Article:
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Palmitoylethanolamide, a fatty acid found in the body that augments cannabinoid receptors, led to lower IOP and improved visual fields (Costagliola et al., Gagliano et al.). – by Talitha Bennett

Reference:

Costagliola C, et al. J Med Food. 2014;doi:10.1089/jmf.2013.0165.

Dada T, et al. J Glaucoma. 2018;doi:10.1097/IJG.0000000000001088.

Gagliano C, et al. Invest Ophthalmol Vis Sci. 2011;doi.org/10.1167/iovs.10-7057.

Law SK, et al. Am J Ophthalmol. 2015;doi:10.1016/j.ajo.2015.04.033.

Lee J, et al. J Glaucoma. 2013;doi:10.1097/IJG.0b013e3182595075.

Leske MC, et al. Arch Ophthalmol. 1994;doi:10.1001/archopht.1994.01090180121046.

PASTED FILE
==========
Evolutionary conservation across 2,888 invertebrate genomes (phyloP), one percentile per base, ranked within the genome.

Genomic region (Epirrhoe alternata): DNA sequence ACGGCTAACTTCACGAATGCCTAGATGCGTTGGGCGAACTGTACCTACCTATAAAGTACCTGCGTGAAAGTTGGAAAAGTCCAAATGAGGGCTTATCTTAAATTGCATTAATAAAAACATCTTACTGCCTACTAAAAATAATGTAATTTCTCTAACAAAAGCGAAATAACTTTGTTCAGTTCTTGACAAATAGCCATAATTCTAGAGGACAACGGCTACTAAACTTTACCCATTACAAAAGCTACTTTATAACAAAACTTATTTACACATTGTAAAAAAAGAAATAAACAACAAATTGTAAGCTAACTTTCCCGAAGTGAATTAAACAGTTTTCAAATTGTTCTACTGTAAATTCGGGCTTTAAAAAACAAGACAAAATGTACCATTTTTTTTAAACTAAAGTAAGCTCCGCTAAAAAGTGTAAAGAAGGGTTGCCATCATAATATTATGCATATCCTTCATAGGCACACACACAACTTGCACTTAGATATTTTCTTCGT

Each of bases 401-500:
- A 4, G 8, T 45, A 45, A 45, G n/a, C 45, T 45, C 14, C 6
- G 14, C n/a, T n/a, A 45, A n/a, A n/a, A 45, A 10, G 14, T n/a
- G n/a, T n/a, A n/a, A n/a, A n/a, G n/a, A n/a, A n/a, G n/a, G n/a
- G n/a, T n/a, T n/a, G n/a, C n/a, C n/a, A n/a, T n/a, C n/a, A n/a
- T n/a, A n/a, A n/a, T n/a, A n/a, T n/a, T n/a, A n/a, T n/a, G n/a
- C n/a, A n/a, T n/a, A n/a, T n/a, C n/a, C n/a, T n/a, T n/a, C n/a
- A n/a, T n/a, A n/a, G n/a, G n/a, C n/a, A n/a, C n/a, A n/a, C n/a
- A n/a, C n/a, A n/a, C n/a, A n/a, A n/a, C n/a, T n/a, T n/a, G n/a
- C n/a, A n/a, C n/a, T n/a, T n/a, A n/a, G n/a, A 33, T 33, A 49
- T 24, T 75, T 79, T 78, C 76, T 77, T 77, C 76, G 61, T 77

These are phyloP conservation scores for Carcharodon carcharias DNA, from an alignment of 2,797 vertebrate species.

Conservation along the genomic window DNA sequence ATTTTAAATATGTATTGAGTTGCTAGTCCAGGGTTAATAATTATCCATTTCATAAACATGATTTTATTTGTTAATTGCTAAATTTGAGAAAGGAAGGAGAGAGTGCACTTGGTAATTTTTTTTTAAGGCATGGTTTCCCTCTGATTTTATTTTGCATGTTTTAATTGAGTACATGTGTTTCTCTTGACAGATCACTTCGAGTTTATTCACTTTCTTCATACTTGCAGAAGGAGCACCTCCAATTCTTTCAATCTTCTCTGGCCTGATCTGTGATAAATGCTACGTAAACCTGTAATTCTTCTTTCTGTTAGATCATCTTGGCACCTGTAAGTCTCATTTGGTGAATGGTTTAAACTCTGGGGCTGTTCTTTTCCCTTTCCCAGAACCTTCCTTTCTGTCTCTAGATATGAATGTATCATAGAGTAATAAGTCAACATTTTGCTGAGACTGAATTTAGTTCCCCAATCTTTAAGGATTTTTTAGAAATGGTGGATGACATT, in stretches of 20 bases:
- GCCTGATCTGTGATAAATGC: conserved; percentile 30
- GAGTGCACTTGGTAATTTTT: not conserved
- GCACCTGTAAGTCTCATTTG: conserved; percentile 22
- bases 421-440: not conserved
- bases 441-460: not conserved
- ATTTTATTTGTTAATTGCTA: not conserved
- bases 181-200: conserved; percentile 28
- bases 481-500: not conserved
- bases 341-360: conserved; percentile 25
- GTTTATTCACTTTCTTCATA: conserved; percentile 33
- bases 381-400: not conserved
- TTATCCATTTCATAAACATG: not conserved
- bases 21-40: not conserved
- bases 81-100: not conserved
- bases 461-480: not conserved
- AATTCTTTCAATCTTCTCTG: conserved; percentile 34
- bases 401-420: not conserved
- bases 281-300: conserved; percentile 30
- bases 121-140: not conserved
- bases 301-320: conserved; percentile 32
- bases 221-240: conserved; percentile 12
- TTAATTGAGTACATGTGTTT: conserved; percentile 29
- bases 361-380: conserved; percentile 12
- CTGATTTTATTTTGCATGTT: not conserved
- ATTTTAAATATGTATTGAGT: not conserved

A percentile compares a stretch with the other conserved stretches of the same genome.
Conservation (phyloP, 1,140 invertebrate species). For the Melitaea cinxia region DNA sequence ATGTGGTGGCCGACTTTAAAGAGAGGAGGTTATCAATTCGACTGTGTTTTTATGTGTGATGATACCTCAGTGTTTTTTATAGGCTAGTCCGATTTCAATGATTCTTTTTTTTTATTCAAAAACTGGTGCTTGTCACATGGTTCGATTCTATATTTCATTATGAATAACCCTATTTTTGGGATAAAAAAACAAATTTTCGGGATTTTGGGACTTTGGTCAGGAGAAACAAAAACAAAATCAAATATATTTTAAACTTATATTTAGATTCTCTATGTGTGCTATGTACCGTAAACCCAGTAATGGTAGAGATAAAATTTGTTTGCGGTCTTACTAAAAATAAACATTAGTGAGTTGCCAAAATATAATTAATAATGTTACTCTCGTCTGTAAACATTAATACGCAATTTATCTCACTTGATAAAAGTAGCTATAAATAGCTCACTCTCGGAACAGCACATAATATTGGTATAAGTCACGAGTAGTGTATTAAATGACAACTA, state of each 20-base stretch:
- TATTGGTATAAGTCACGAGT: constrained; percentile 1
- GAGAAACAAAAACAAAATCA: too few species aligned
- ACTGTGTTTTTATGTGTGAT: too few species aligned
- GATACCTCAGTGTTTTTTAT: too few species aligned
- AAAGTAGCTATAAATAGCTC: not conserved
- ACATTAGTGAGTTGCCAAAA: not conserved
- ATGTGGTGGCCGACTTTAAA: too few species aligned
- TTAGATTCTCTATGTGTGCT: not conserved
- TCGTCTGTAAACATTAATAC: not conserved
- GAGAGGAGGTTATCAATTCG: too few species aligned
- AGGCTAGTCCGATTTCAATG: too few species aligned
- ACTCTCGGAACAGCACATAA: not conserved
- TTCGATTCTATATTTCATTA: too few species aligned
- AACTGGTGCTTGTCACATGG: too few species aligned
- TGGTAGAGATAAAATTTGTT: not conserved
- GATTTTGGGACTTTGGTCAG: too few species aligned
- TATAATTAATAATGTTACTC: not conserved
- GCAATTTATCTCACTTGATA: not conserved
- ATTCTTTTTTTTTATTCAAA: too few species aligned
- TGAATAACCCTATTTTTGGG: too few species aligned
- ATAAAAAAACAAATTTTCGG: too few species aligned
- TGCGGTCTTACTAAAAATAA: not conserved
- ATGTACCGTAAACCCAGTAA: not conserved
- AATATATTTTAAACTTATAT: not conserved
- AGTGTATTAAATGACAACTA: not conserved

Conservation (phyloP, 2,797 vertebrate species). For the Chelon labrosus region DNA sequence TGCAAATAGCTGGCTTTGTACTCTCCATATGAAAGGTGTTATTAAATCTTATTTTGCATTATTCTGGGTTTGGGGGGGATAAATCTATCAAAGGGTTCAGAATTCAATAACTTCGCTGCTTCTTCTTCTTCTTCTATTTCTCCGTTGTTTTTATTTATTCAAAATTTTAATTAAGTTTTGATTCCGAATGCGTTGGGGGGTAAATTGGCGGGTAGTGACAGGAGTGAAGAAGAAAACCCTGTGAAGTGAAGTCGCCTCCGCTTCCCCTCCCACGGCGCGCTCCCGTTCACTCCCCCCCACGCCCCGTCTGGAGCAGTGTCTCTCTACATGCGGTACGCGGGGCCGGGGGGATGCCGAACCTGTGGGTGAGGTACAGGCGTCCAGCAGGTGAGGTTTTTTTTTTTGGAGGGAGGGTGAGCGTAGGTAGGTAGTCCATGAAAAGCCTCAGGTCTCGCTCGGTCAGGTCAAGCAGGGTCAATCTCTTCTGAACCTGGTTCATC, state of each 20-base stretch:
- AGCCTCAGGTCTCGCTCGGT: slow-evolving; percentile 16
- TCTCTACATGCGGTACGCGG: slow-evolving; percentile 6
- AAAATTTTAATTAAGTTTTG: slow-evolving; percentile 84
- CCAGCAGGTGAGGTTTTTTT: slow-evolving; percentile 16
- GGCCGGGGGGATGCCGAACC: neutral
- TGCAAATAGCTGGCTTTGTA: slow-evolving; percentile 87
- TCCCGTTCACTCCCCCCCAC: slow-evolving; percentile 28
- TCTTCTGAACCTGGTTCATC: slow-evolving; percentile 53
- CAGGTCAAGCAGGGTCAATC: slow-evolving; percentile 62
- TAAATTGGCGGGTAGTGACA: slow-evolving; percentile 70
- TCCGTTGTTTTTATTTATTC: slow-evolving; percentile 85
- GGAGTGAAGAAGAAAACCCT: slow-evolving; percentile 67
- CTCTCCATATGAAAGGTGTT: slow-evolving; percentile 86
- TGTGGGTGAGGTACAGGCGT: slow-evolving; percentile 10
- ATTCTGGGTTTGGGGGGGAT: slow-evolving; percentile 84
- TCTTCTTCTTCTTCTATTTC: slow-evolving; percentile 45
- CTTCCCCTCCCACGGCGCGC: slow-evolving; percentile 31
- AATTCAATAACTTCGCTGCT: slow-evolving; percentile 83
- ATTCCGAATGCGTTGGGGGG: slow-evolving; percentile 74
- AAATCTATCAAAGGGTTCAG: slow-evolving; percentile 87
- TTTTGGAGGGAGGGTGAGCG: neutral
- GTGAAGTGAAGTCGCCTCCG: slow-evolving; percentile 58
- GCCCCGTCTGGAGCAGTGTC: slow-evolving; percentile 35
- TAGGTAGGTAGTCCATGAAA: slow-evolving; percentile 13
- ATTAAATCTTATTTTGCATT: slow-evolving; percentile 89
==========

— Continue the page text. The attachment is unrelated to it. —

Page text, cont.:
Leske MC, et al. Ophthalmology. 1999;doi:10.1016/s0161-6420(99)90497-9.

Lin S. Alternative therapies in glaucoma treatment. Presented at: Optometric Glaucoma Society meeting; Orlando, Fla.; October 22, 2019.

Ohguro H, et al. Ophthalmologica. 2012;doi:10.1159/000335961.

Quaranta L, et al. Ophthalmology. 2003;doi:10.1016/S0161-6420(02)01745-1.

Steigerwalt RD, et al. Clin Ophthalmol. 2010;doi:10.2147/opth.s9899.

Steigerwalt RD, et al. Mol Vis. 2008;14:1288–1292.

Yoshida K, et al. J Ocul Pharmacol Ther. 2013;doi:10.1089/jop.2012.0198.

Disclosure: Lin reports no relevant financial disclosures.